Performers, Fans Warm Up At Lilith Fair
St. Louis Post-Dispatch - Thu 6 Aug 1998
"Female empowerment," "diversity," "sisterhood," "celebration," and "revolutionary" were all buzzwords fitting the Lilith Fair, the all-female concert festival that made a stop Tuesday night at Riverport Amphitheatre.
But words like "sweltering," "sweaty" and "balmy" worked just as well as artists spent as much time commenting on the heat as they did discussing how wonderful Lilith Fair is.
With all sorts of beverages flowing and a mist station where sun-baked fans could cool off at least until they stepped away from the mist station, the Lilith Fair was able to keep its purpose up front. And that aim was to reject the notion that two females on the same bill is one female too many.
Sarah McLachlan, Natalie Merchant, Bonnie Raitt, Des'ree and Liz Phair, performed separately and in various combinations during the six-hour-plus concert. But it all moved efficiently and swiftly, thanks to shorter sets and clockwork pacing.
Victoria Williams, N'dea Davenport (substituting for Diana King) and Catie Curtis had things covered on the main stage, while Drugstore, India Aria and Robynn Ragland handled the village stage.
McLachlan, in St. Louis just last April, still managed to thrill. By the time her set rolled around, she'd already been on stage twice, but this didn't diminish her appearance. "Ice Cream" still melted in the hands of fans, who also gave in to "Sweet Surrender." A reworked "Possession" let McLachlan rock out just a little bit, while "Building a Mystery" and "Angel" helped display a gorgeous voice. Raitt joined McLachlan on guitar for "Elsewhere," which McLachlan dedicated to the teen-agers in the audience.
Merchant, former 10,000 Maniacs singer, performed as if she's ready to headline Lilith. She entertained easily on the lovely "Life Is Sweet," a song that made you believe life really is all that. More well-known were popular tunes such as the opening "Wonder," which began with Merchant mostly solo at the piano, and "Carnival," which brought out her out-of-control dancing.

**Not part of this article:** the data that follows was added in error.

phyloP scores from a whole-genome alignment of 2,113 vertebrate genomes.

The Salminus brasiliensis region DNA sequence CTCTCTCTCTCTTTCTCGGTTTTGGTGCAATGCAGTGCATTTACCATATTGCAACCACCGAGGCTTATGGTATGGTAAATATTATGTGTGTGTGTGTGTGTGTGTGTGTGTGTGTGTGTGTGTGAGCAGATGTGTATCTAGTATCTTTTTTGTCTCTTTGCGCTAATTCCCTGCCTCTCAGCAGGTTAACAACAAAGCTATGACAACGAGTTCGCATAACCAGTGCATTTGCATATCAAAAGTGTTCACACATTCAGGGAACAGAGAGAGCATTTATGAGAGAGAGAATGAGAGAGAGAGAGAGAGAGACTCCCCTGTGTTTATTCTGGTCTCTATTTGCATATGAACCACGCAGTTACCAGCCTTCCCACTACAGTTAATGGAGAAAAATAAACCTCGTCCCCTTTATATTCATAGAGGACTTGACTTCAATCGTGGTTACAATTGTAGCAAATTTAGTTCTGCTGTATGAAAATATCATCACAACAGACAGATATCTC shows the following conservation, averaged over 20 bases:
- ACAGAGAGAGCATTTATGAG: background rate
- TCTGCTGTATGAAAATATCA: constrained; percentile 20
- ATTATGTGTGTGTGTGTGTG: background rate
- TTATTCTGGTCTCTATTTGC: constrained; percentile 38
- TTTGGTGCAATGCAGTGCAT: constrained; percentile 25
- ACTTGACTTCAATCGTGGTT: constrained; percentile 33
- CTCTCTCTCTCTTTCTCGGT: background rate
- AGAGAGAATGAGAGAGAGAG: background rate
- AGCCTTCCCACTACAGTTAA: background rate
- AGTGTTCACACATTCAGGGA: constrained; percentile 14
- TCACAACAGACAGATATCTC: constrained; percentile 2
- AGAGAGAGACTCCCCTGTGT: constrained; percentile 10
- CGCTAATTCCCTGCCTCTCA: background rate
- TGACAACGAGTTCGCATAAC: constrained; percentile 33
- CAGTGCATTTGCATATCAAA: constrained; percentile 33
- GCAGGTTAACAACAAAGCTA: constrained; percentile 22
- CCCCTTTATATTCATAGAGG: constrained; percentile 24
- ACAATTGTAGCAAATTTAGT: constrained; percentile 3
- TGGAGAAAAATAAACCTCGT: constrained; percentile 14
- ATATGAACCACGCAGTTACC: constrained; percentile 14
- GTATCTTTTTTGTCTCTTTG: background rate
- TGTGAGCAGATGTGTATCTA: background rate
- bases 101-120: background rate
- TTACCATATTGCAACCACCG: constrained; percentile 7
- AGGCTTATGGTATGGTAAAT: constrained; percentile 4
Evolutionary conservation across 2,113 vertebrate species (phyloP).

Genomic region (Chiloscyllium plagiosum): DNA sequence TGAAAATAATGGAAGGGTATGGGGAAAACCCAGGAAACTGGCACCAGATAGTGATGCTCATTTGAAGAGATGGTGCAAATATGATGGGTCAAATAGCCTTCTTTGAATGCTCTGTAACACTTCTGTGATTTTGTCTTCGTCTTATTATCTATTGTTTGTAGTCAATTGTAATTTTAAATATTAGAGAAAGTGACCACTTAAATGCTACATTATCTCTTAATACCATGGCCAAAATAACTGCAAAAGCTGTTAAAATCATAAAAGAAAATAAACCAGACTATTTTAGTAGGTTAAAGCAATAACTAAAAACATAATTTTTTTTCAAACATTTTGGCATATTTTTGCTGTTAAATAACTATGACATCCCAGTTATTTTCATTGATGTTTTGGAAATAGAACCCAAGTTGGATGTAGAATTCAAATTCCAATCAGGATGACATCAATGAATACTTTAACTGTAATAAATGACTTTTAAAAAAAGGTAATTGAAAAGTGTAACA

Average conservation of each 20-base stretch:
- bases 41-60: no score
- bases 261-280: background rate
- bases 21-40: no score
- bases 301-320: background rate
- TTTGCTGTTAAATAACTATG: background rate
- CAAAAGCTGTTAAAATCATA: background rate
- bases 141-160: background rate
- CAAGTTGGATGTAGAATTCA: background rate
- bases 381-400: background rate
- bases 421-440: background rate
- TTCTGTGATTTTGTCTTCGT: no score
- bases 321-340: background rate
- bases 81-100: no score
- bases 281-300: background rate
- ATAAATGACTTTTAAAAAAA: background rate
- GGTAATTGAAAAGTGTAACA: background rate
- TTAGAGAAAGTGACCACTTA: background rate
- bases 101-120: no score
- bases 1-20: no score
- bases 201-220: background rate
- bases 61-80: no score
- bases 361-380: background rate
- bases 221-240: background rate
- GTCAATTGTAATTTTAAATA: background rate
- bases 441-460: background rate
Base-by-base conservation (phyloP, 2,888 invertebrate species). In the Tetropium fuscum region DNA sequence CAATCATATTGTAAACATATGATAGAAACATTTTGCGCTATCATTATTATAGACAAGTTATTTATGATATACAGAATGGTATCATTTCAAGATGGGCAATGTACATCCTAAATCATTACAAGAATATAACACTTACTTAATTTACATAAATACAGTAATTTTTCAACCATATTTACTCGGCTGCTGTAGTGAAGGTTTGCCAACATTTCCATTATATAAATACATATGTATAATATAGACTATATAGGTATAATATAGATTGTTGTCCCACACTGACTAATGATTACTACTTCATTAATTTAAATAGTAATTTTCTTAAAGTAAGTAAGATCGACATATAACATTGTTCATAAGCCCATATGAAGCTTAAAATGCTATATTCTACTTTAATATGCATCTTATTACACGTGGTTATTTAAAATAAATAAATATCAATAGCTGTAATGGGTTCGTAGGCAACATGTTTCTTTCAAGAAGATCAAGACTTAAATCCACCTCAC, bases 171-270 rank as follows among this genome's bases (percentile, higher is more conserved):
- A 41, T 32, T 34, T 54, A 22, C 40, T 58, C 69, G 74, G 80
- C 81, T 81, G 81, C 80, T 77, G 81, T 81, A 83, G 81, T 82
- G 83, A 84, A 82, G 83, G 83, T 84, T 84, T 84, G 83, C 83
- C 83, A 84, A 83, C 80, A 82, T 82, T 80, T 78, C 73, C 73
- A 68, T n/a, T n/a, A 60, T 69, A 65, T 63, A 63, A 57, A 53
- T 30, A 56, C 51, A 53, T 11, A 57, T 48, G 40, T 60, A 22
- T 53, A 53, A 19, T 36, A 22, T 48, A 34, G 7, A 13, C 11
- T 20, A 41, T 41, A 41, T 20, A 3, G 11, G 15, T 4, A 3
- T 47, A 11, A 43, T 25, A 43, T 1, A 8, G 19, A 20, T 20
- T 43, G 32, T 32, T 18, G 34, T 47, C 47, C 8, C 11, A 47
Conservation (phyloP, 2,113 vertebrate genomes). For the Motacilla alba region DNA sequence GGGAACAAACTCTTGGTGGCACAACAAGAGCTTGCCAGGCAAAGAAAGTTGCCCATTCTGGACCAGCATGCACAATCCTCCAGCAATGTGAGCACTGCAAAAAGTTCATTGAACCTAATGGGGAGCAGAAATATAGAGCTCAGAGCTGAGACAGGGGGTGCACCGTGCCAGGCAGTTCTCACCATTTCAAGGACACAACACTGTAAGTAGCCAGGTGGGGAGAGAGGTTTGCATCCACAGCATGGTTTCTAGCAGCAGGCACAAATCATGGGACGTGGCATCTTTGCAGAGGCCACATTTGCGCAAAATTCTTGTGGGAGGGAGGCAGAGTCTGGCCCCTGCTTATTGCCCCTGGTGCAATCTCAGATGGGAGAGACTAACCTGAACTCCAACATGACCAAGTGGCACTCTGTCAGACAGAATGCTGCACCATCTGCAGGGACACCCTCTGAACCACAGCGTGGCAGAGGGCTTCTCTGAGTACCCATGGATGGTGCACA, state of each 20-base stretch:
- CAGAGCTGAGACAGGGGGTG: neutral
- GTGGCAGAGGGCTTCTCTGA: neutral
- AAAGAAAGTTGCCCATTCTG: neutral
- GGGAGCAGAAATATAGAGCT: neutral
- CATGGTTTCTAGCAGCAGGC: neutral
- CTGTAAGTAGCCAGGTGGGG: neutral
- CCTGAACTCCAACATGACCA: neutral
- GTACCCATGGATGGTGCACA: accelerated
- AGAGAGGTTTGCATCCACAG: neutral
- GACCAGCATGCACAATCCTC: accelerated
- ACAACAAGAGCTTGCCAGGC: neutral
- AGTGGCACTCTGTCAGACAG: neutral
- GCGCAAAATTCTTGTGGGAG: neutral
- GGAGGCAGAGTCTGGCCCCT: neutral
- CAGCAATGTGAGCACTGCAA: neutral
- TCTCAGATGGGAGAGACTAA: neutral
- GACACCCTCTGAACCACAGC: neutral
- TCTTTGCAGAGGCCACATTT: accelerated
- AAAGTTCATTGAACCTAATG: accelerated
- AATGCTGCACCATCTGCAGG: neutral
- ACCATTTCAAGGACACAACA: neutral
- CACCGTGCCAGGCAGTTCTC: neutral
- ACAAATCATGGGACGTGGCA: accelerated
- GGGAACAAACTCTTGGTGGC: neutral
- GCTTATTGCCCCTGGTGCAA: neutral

While singing "Jealousy," she let her hair down, literally, picking at her pinned-up style until all of her hair flowed freely. The thunderous drumming during "Ophelia" was the perfect complement to Merchant's haunting vocals and the lightning streaking through the dark sky.
McLachlan and Raitt gave background support on "Kind & Generous," while Davenport, formerly of the Brand New Heavies, joined Merchant on "Break Your Heart." Merchant even retreated momentarily to the piano and let Davenport sing alone. Merchant and Davenport quickly dipped into an a cappella version of the Temptations' "Papa Was a Rollin' Stone."
Raitt, representing the mother-like figure of this troupe, had the whole blues-rock thing firmly within her grasp on songs such as "I Got to Find Me a Good Man," "Spit of Love" and "The Fundamental Things." Raitt enthralled the crowd with the ballad "I Can't Make You Love Me," and had a rollicking good time on "Something to Talk About." "Love Letter" let her get good and funky.
British soul singer Des'ree debuted some of the plush R&B grooves found on her upcoming album "Supernatural" including first single "Life" and album cut "What's Your Sign." But songs from the graceful, sinewy singer's earlier breakthrough album "I Ain't Movin' " - "Feels So High" and her signature "You Gotta Be" - were what fans were waiting for.
Rock darling Phair, who seems to do very little that's wrong musically, got the main stage started during the late afternoon with the day's truest rock edge. Her uncompromising sounds, as Raitt's song title would say later that night, were something to talk about. New songs such as "Polyester Bride" and "Uncle Alvarez" begged for more.
The village area of the concert remained busy, and it wasn't because that's where concessions were found. The area was bustling with a variety of vendors ranging from the crass (a Starbucks coffee joint and a mini-Tower Records store selling only CDs by female artists), to the fashionable (racks and racks of summer dresses, and tons of silver, Afr ican and American Indian jewelry).
Fans could also find nude incense holders, belly chains and toe rings, hemp jewelry, temporary tattoos, candle holders and picture frames, and bumper stickers (including one with an Elvis Presley photo and the caption underneath reading "I'm dead" here).
And causes were important too. On hand were the Breast Cancer Fund, Lifebeat (the music industry's AIDS-battling organization), the Legal Advocates for Abused Women, the Rape, Abuse and Incest National Network, and a voter registration booth.
Webmaster Julian C. Dunn (firstname.lastname@example.org)